A metal plating company in Cleveland was fined $50,000 for making illegal discharges with high concentrations of metals such as chrome and zinc into the sewer system, which in turn, after treatment, discharges to Lake Erie, said Steven M. Dettelbach, United States Attorney for the Northern District of Ohio.
Kelly Plating Company, a metal-plating operation located in Cleveland, also agreed to make a $25,000 charitable donation to the Cleveland Foundation, which will be used to improve water quality in Northeast Ohio.
Thomas E. White, of Fairview Park, pleaded guilty earlier this year to two counts of making improper discharges. He is scheduled to be sentenced April 16.
White was an employee at Kelly Plating and responsible for operating the equipment which reduced the amount of pollutants discharged into the sewer system to an acceptable level. Starting around January 28, 2012, White changed the way wastewater at the Kelly Plating facility was processed. During the weekdays, White ensured that the pollution control equipment was operated properly, according to court documents.
However, on the weekends White bypassed the pollution control equipment and discharged partially treated wastewater and sludge directly into the sewer system. These discharges contained high concentrations of chrome and zinc. This practice ended on May 19, 2012, according to court documents.
"We here in Northeast Ohio know the importance of clean water, both for our economy and our quality of life," Dettelbach said. "We will aggressively investigate and prosecute cases in which people pollute Ohio's streams, rivers and lakes."
"Discharging untreated and partially treated industrial wastewater into the sewer system is illegal and endangers human health, wildlife, and the environment," said Randall Ashe, Special Agent in Charge of EPA's criminal enforcement program in Ohio. "Today's sentence reflects the seriousness of this offense and EPA's commitment to protecting our natural resources and the communities that rely upon them."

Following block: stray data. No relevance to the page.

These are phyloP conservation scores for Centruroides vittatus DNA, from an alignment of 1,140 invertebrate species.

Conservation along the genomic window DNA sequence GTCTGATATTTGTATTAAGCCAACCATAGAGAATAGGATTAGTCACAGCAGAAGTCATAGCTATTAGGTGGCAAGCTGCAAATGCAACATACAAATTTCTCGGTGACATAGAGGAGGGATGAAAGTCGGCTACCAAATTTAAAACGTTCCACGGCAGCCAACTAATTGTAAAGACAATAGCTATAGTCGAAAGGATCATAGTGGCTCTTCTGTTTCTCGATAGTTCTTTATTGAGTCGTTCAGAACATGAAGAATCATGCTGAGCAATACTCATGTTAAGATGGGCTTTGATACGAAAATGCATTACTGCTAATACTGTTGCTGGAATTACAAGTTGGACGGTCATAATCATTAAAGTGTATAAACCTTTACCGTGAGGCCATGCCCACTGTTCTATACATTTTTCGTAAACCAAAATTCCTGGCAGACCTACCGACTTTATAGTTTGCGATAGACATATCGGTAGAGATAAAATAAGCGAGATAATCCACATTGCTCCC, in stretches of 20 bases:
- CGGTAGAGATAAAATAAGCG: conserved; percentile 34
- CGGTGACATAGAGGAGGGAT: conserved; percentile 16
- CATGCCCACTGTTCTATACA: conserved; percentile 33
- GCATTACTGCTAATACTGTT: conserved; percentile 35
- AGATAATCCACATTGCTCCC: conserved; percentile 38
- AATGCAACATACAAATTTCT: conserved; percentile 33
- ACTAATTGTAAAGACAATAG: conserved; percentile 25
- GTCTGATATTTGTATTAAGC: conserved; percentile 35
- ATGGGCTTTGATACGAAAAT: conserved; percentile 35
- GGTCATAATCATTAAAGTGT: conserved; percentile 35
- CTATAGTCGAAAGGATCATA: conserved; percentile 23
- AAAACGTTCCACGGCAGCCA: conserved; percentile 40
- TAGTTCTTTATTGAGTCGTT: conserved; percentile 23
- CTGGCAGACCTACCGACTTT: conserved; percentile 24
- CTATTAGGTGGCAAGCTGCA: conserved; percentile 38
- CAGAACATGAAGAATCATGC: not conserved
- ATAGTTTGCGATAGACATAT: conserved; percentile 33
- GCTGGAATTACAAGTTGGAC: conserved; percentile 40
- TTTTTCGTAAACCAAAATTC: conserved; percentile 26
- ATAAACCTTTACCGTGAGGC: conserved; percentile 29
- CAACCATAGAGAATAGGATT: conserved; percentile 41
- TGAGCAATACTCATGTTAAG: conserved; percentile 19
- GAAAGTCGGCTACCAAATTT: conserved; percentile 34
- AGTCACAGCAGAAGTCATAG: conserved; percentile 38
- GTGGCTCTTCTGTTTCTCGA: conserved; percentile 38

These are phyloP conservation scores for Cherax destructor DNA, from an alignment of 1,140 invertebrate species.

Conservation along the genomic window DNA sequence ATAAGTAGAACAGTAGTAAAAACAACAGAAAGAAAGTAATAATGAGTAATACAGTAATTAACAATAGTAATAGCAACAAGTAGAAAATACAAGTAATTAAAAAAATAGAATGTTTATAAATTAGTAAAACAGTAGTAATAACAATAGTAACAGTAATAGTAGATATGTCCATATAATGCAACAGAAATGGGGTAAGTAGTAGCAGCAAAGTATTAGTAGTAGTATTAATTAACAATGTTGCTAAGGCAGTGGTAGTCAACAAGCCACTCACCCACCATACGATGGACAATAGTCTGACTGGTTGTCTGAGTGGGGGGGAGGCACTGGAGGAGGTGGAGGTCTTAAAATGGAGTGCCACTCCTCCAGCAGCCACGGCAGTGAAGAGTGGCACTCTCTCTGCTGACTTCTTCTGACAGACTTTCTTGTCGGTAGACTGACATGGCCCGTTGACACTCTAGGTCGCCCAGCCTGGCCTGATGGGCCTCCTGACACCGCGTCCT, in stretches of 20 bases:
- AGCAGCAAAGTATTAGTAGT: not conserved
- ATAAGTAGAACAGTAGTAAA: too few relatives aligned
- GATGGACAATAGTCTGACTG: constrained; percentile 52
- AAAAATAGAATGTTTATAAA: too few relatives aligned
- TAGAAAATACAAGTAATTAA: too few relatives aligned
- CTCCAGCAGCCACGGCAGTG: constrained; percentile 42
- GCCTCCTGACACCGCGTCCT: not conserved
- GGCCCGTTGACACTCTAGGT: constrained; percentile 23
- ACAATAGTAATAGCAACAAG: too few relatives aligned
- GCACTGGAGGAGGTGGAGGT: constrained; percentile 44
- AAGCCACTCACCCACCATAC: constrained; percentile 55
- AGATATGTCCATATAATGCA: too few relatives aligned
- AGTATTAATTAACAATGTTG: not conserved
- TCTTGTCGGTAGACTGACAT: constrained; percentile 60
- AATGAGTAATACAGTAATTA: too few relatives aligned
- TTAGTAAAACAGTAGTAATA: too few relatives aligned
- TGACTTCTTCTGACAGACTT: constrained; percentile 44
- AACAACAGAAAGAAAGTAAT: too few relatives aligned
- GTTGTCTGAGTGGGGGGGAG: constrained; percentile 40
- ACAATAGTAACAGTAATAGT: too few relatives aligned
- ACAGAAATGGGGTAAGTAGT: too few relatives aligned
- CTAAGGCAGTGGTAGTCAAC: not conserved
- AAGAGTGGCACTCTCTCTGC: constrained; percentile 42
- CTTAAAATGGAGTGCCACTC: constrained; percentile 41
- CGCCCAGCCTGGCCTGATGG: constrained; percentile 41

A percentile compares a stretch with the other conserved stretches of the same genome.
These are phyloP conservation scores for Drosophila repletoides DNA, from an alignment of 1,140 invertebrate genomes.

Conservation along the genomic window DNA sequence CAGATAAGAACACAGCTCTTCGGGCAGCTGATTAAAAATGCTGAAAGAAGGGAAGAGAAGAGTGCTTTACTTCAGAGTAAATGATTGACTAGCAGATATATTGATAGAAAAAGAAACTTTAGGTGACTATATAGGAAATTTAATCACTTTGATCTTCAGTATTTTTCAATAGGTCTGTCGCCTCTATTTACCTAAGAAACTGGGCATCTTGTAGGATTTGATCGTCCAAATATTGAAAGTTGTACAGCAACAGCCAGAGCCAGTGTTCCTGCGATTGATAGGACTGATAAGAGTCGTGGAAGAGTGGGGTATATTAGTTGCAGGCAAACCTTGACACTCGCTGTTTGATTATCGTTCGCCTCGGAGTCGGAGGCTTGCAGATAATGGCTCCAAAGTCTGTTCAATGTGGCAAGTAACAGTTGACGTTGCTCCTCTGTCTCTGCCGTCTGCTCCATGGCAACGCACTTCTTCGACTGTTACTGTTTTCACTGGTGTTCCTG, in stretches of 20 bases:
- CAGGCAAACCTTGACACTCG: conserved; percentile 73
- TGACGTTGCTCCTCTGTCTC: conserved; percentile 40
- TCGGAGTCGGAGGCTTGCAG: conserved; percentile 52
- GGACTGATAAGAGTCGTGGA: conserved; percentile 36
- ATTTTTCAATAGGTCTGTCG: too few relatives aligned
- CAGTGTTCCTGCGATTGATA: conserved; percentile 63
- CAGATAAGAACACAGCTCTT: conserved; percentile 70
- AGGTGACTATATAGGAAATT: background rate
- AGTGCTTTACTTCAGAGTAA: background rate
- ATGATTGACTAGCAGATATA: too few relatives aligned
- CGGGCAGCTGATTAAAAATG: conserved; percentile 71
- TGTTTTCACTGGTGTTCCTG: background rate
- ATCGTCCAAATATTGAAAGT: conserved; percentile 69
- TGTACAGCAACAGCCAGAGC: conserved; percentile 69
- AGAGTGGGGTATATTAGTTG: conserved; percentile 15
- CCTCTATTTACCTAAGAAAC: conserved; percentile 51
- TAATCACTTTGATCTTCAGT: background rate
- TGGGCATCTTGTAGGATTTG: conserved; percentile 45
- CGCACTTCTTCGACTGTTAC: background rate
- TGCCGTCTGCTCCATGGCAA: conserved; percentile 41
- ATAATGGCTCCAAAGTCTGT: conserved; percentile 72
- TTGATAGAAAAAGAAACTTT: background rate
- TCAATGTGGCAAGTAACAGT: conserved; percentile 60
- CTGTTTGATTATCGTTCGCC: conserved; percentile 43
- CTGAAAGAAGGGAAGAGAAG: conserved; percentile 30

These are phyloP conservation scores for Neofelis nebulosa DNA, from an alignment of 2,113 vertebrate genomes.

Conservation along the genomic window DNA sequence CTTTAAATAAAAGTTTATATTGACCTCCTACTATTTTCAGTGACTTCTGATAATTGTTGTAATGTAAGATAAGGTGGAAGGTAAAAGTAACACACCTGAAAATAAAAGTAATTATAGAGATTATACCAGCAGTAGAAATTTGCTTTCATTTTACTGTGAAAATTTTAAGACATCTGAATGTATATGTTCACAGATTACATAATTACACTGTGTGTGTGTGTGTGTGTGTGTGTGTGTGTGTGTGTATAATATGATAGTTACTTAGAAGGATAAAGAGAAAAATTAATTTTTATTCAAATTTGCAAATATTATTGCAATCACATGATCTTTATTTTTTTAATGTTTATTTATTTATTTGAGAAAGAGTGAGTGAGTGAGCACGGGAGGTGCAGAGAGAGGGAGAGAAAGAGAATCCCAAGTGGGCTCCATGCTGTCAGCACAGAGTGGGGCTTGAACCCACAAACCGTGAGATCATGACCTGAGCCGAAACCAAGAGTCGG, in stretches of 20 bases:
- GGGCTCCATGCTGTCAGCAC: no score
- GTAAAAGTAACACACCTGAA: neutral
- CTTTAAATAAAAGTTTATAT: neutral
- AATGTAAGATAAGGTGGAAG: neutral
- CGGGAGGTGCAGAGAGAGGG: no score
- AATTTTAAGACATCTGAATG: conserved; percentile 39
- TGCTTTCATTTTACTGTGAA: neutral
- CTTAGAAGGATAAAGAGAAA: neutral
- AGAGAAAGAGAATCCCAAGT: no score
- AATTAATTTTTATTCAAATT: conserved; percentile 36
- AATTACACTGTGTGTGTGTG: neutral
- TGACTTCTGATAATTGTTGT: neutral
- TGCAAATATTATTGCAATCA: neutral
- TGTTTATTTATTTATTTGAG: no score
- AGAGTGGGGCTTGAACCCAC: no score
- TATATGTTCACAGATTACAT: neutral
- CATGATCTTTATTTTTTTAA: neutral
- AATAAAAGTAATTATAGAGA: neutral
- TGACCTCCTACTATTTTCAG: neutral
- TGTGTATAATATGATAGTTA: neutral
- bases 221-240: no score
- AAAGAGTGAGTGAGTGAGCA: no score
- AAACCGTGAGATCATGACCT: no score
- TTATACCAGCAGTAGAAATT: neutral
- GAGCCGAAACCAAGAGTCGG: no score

"Illegal dumping into Ohio sewers can result in severe consequences both for our environment and for human health," said Ohio Attorney General Mike DeWine. "My office is committed to bringing to justice violators who knowingly participate in illegal dumping."
"It was through the continuous water quality monitoring of the Northeast Ohio Regional Sewer District that it identified rising levels of pollution at its Westerly Wastewater Treatment Plant. The Sewer District then took action and identified the source, and then worked with the U.S. EPA, the Ohio EPA and the Ohio BCI to determine the extent of the wrongdoing by Kelly Plating," said Julius Ciaccia, NEORSD Chief Executive Officer. "The sentencing of Kelly Plating should be a swift reminder that violating and jeopardizing the health of our waterways will not be tolerated by the Northeast Ohio Regional Sewer District."
"Today's sentencing concludes a successful investigation and prosecution of the discharge of chrome and zinc into waters of the state, which violated the federal Clean Water Act," said Ohio EPA Director Craig W. Butler. "I'm proud of the work done by our Office of Special Investigations and all of our partners, including the U.S. EPA Criminal Investigation Division, the Ohio Bureau of Criminal Identification and Investigation and the Northeast Ohio Regional Sewer District."
This case is being prosecuted by Special Assistant U.S. Attorney Brad Beeson following an investigation by the Ohio EPA, U.S. EPA, the Ohio Bureau of Criminal Investigation, and Northeast Ohio Regional Sewer District.